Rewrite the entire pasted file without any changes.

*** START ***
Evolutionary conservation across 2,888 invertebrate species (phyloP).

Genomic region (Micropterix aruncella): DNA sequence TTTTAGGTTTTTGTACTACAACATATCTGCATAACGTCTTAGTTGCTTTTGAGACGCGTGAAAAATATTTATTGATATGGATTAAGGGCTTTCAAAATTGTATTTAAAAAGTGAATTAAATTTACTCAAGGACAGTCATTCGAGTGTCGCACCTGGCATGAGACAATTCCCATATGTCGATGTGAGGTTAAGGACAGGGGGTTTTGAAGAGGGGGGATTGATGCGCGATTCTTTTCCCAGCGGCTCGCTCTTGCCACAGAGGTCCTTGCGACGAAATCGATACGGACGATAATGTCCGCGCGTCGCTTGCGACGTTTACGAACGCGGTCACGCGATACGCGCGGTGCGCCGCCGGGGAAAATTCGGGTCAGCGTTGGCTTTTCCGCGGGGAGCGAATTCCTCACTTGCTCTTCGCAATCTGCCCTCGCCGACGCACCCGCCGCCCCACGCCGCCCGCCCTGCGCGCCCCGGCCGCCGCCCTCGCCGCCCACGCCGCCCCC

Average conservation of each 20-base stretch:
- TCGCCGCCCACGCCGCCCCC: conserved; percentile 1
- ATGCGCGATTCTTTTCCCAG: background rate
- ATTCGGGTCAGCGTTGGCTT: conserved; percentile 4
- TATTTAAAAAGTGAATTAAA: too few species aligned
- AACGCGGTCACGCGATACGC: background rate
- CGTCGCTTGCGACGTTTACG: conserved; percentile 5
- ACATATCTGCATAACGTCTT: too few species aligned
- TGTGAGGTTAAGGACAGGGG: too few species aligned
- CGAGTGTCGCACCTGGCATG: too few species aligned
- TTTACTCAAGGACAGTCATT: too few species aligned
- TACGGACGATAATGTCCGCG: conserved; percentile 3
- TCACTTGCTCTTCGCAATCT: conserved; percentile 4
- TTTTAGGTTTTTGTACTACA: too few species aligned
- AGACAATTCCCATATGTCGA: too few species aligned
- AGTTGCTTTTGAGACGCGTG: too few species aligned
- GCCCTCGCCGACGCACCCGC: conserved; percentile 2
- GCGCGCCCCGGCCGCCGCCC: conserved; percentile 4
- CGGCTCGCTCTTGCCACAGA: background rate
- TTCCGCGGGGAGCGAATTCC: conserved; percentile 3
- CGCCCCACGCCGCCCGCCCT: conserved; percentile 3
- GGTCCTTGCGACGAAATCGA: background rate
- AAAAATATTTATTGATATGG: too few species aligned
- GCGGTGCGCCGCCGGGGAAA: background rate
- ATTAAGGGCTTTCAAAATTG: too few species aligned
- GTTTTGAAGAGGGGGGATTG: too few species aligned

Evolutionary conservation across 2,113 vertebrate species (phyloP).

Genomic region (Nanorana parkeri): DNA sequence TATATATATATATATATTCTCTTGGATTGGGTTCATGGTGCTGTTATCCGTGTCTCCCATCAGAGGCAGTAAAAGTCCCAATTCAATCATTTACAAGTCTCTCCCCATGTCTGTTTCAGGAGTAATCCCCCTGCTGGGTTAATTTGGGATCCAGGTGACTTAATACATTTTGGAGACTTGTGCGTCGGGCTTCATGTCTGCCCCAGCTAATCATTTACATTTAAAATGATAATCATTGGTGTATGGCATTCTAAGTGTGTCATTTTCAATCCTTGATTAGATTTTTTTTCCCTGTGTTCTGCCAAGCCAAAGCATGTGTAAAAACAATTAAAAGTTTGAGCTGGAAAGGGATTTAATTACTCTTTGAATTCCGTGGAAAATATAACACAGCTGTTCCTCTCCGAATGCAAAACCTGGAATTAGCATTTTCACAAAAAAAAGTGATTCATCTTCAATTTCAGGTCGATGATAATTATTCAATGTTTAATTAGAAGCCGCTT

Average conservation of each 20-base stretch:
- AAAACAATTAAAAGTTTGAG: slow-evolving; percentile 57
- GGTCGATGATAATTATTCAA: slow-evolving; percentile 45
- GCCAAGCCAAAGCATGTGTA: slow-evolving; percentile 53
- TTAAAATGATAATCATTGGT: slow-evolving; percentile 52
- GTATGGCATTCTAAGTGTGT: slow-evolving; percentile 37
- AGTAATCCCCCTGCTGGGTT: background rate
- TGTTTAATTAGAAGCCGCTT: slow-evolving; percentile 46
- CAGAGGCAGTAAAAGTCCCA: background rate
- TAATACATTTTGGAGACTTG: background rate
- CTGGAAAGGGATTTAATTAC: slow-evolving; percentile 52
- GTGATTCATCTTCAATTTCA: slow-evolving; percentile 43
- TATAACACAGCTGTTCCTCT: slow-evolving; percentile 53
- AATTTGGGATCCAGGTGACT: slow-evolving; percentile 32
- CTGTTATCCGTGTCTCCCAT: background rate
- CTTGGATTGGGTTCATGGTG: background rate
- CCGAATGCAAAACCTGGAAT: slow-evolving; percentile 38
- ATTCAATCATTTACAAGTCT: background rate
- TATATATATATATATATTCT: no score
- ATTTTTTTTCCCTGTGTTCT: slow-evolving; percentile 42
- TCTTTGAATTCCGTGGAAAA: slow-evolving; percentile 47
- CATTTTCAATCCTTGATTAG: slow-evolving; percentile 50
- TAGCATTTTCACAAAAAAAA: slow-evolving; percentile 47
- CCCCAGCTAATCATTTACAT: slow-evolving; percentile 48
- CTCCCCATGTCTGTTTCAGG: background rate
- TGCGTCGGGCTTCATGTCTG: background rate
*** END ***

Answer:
Evolutionary conservation across 2,888 invertebrate species (phyloP).

Genomic region (Micropterix aruncella): DNA sequence TTTTAGGTTTTTGTACTACAACATATCTGCATAACGTCTTAGTTGCTTTTGAGACGCGTGAAAAATATTTATTGATATGGATTAAGGGCTTTCAAAATTGTATTTAAAAAGTGAATTAAATTTACTCAAGGACAGTCATTCGAGTGTCGCACCTGGCATGAGACAATTCCCATATGTCGATGTGAGGTTAAGGACAGGGGGTTTTGAAGAGGGGGGATTGATGCGCGATTCTTTTCCCAGCGGCTCGCTCTTGCCACAGAGGTCCTTGCGACGAAATCGATACGGACGATAATGTCCGCGCGTCGCTTGCGACGTTTACGAACGCGGTCACGCGATACGCGCGGTGCGCCGCCGGGGAAAATTCGGGTCAGCGTTGGCTTTTCCGCGGGGAGCGAATTCCTCACTTGCTCTTCGCAATCTGCCCTCGCCGACGCACCCGCCGCCCCACGCCGCCCGCCCTGCGCGCCCCGGCCGCCGCCCTCGCCGCCCACGCCGCCCCC

Average conservation of each 20-base stretch:
- TCGCCGCCCACGCCGCCCCC: conserved; percentile 1
- ATGCGCGATTCTTTTCCCAG: background rate
- ATTCGGGTCAGCGTTGGCTT: conserved; percentile 4
- TATTTAAAAAGTGAATTAAA: too few species aligned
- AACGCGGTCACGCGATACGC: background rate
- CGTCGCTTGCGACGTTTACG: conserved; percentile 5
- ACATATCTGCATAACGTCTT: too few species aligned
- TGTGAGGTTAAGGACAGGGG: too few species aligned
- CGAGTGTCGCACCTGGCATG: too few species aligned
- TTTACTCAAGGACAGTCATT: too few species aligned
- TACGGACGATAATGTCCGCG: conserved; percentile 3
- TCACTTGCTCTTCGCAATCT: conserved; percentile 4
- TTTTAGGTTTTTGTACTACA: too few species aligned
- AGACAATTCCCATATGTCGA: too few species aligned
- AGTTGCTTTTGAGACGCGTG: too few species aligned
- GCCCTCGCCGACGCACCCGC: conserved; percentile 2
- GCGCGCCCCGGCCGCCGCCC: conserved; percentile 4
- CGGCTCGCTCTTGCCACAGA: background rate
- TTCCGCGGGGAGCGAATTCC: conserved; percentile 3
- CGCCCCACGCCGCCCGCCCT: conserved; percentile 3
- GGTCCTTGCGACGAAATCGA: background rate
- AAAAATATTTATTGATATGG: too few species aligned
- GCGGTGCGCCGCCGGGGAAA: background rate
- ATTAAGGGCTTTCAAAATTG: too few species aligned
- GTTTTGAAGAGGGGGGATTG: too few species aligned

Evolutionary conservation across 2,113 vertebrate species (phyloP).

Genomic region (Nanorana parkeri): DNA sequence TATATATATATATATATTCTCTTGGATTGGGTTCATGGTGCTGTTATCCGTGTCTCCCATCAGAGGCAGTAAAAGTCCCAATTCAATCATTTACAAGTCTCTCCCCATGTCTGTTTCAGGAGTAATCCCCCTGCTGGGTTAATTTGGGATCCAGGTGACTTAATACATTTTGGAGACTTGTGCGTCGGGCTTCATGTCTGCCCCAGCTAATCATTTACATTTAAAATGATAATCATTGGTGTATGGCATTCTAAGTGTGTCATTTTCAATCCTTGATTAGATTTTTTTTCCCTGTGTTCTGCCAAGCCAAAGCATGTGTAAAAACAATTAAAAGTTTGAGCTGGAAAGGGATTTAATTACTCTTTGAATTCCGTGGAAAATATAACACAGCTGTTCCTCTCCGAATGCAAAACCTGGAATTAGCATTTTCACAAAAAAAAGTGATTCATCTTCAATTTCAGGTCGATGATAATTATTCAATGTTTAATTAGAAGCCGCTT

Average conservation of each 20-base stretch:
- AAAACAATTAAAAGTTTGAG: slow-evolving; percentile 57
- GGTCGATGATAATTATTCAA: slow-evolving; percentile 45
- GCCAAGCCAAAGCATGTGTA: slow-evolving; percentile 53
- TTAAAATGATAATCATTGGT: slow-evolving; percentile 52
- GTATGGCATTCTAAGTGTGT: slow-evolving; percentile 37
- AGTAATCCCCCTGCTGGGTT: background rate
- TGTTTAATTAGAAGCCGCTT: slow-evolving; percentile 46
- CAGAGGCAGTAAAAGTCCCA: background rate
- TAATACATTTTGGAGACTTG: background rate
- CTGGAAAGGGATTTAATTAC: slow-evolving; percentile 52
- GTGATTCATCTTCAATTTCA: slow-evolving; percentile 43
- TATAACACAGCTGTTCCTCT: slow-evolving; percentile 53
- AATTTGGGATCCAGGTGACT: slow-evolving; percentile 32
- CTGTTATCCGTGTCTCCCAT: background rate
- CTTGGATTGGGTTCATGGTG: background rate
- CCGAATGCAAAACCTGGAAT: slow-evolving; percentile 38
- ATTCAATCATTTACAAGTCT: background rate
- TATATATATATATATATTCT: no score
- ATTTTTTTTCCCTGTGTTCT: slow-evolving; percentile 42
- TCTTTGAATTCCGTGGAAAA: slow-evolving; percentile 47
- CATTTTCAATCCTTGATTAG: slow-evolving; percentile 50
- TAGCATTTTCACAAAAAAAA: slow-evolving; percentile 47
- CCCCAGCTAATCATTTACAT: slow-evolving; percentile 48
- CTCCCCATGTCTGTTTCAGG: background rate
- TGCGTCGGGCTTCATGTCTG: background rate